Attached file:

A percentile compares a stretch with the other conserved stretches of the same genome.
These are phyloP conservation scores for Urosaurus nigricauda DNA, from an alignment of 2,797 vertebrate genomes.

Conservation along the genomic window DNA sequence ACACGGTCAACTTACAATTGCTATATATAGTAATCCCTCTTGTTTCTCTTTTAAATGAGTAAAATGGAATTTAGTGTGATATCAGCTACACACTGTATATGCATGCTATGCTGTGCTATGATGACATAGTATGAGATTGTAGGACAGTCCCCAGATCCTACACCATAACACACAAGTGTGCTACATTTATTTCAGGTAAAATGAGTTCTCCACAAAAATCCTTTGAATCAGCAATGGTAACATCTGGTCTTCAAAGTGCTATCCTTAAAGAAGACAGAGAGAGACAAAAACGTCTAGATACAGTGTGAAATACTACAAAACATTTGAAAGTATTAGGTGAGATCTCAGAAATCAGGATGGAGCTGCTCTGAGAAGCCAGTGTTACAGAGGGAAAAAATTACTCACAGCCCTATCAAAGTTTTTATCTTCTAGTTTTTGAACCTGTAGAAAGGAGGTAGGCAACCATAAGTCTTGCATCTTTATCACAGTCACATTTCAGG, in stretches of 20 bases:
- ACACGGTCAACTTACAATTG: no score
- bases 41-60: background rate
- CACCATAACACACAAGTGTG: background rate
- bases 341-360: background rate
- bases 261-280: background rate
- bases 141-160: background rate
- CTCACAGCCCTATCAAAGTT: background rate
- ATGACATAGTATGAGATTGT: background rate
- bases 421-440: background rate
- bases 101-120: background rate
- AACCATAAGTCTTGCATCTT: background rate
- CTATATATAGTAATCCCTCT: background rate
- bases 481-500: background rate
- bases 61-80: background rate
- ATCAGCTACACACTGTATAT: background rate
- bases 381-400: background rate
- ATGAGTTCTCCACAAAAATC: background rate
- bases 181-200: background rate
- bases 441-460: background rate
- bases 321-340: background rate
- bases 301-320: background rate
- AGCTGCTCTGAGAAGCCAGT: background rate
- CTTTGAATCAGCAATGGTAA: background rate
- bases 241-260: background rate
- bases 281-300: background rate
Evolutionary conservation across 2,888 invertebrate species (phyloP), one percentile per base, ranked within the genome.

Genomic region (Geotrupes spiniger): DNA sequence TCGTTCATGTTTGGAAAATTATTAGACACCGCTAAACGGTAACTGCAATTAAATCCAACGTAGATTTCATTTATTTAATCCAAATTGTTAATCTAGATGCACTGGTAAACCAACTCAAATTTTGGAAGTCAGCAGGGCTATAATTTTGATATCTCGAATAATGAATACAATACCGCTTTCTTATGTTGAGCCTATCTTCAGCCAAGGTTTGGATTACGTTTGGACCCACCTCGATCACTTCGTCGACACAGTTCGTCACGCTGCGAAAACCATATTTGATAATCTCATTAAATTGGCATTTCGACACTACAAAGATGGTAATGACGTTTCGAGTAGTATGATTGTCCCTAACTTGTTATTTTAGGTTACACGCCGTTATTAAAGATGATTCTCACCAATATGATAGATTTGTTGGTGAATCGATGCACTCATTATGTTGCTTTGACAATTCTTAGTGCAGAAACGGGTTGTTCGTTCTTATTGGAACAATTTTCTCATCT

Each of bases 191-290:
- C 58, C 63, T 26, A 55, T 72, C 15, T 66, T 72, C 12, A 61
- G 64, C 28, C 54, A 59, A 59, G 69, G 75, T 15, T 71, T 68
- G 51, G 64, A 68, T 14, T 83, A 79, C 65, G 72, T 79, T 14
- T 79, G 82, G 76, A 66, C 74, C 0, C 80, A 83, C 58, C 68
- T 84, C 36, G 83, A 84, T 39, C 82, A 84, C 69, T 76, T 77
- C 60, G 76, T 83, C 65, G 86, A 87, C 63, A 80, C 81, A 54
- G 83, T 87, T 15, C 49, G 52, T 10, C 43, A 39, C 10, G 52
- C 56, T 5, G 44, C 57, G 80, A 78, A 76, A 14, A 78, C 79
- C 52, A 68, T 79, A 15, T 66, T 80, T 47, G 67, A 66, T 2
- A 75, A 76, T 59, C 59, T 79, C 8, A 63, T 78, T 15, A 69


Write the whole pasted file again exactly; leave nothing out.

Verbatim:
A percentile compares a stretch with the other conserved stretches of the same genome.
These are phyloP conservation scores for Urosaurus nigricauda DNA, from an alignment of 2,797 vertebrate genomes.

Conservation along the genomic window DNA sequence ACACGGTCAACTTACAATTGCTATATATAGTAATCCCTCTTGTTTCTCTTTTAAATGAGTAAAATGGAATTTAGTGTGATATCAGCTACACACTGTATATGCATGCTATGCTGTGCTATGATGACATAGTATGAGATTGTAGGACAGTCCCCAGATCCTACACCATAACACACAAGTGTGCTACATTTATTTCAGGTAAAATGAGTTCTCCACAAAAATCCTTTGAATCAGCAATGGTAACATCTGGTCTTCAAAGTGCTATCCTTAAAGAAGACAGAGAGAGACAAAAACGTCTAGATACAGTGTGAAATACTACAAAACATTTGAAAGTATTAGGTGAGATCTCAGAAATCAGGATGGAGCTGCTCTGAGAAGCCAGTGTTACAGAGGGAAAAAATTACTCACAGCCCTATCAAAGTTTTTATCTTCTAGTTTTTGAACCTGTAGAAAGGAGGTAGGCAACCATAAGTCTTGCATCTTTATCACAGTCACATTTCAGG, in stretches of 20 bases:
- ACACGGTCAACTTACAATTG: no score
- bases 41-60: background rate
- CACCATAACACACAAGTGTG: background rate
- bases 341-360: background rate
- bases 261-280: background rate
- bases 141-160: background rate
- CTCACAGCCCTATCAAAGTT: background rate
- ATGACATAGTATGAGATTGT: background rate
- bases 421-440: background rate
- bases 101-120: background rate
- AACCATAAGTCTTGCATCTT: background rate
- CTATATATAGTAATCCCTCT: background rate
- bases 481-500: background rate
- bases 61-80: background rate
- ATCAGCTACACACTGTATAT: background rate
- bases 381-400: background rate
- ATGAGTTCTCCACAAAAATC: background rate
- bases 181-200: background rate
- bases 441-460: background rate
- bases 321-340: background rate
- bases 301-320: background rate
- AGCTGCTCTGAGAAGCCAGT: background rate
- CTTTGAATCAGCAATGGTAA: background rate
- bases 241-260: background rate
- bases 281-300: background rate
Evolutionary conservation across 2,888 invertebrate species (phyloP), one percentile per base, ranked within the genome.

Genomic region (Geotrupes spiniger): DNA sequence TCGTTCATGTTTGGAAAATTATTAGACACCGCTAAACGGTAACTGCAATTAAATCCAACGTAGATTTCATTTATTTAATCCAAATTGTTAATCTAGATGCACTGGTAAACCAACTCAAATTTTGGAAGTCAGCAGGGCTATAATTTTGATATCTCGAATAATGAATACAATACCGCTTTCTTATGTTGAGCCTATCTTCAGCCAAGGTTTGGATTACGTTTGGACCCACCTCGATCACTTCGTCGACACAGTTCGTCACGCTGCGAAAACCATATTTGATAATCTCATTAAATTGGCATTTCGACACTACAAAGATGGTAATGACGTTTCGAGTAGTATGATTGTCCCTAACTTGTTATTTTAGGTTACACGCCGTTATTAAAGATGATTCTCACCAATATGATAGATTTGTTGGTGAATCGATGCACTCATTATGTTGCTTTGACAATTCTTAGTGCAGAAACGGGTTGTTCGTTCTTATTGGAACAATTTTCTCATCT

Each of bases 191-290:
- C 58, C 63, T 26, A 55, T 72, C 15, T 66, T 72, C 12, A 61
- G 64, C 28, C 54, A 59, A 59, G 69, G 75, T 15, T 71, T 68
- G 51, G 64, A 68, T 14, T 83, A 79, C 65, G 72, T 79, T 14
- T 79, G 82, G 76, A 66, C 74, C 0, C 80, A 83, C 58, C 68
- T 84, C 36, G 83, A 84, T 39, C 82, A 84, C 69, T 76, T 77
- C 60, G 76, T 83, C 65, G 86, A 87, C 63, A 80, C 81, A 54
- G 83, T 87, T 15, C 49, G 52, T 10, C 43, A 39, C 10, G 52
- C 56, T 5, G 44, C 57, G 80, A 78, A 76, A 14, A 78, C 79
- C 52, A 68, T 79, A 15, T 66, T 80, T 47, G 67, A 66, T 2
- A 75, A 76, T 59, C 59, T 79, C 8, A 63, T 78, T 15, A 69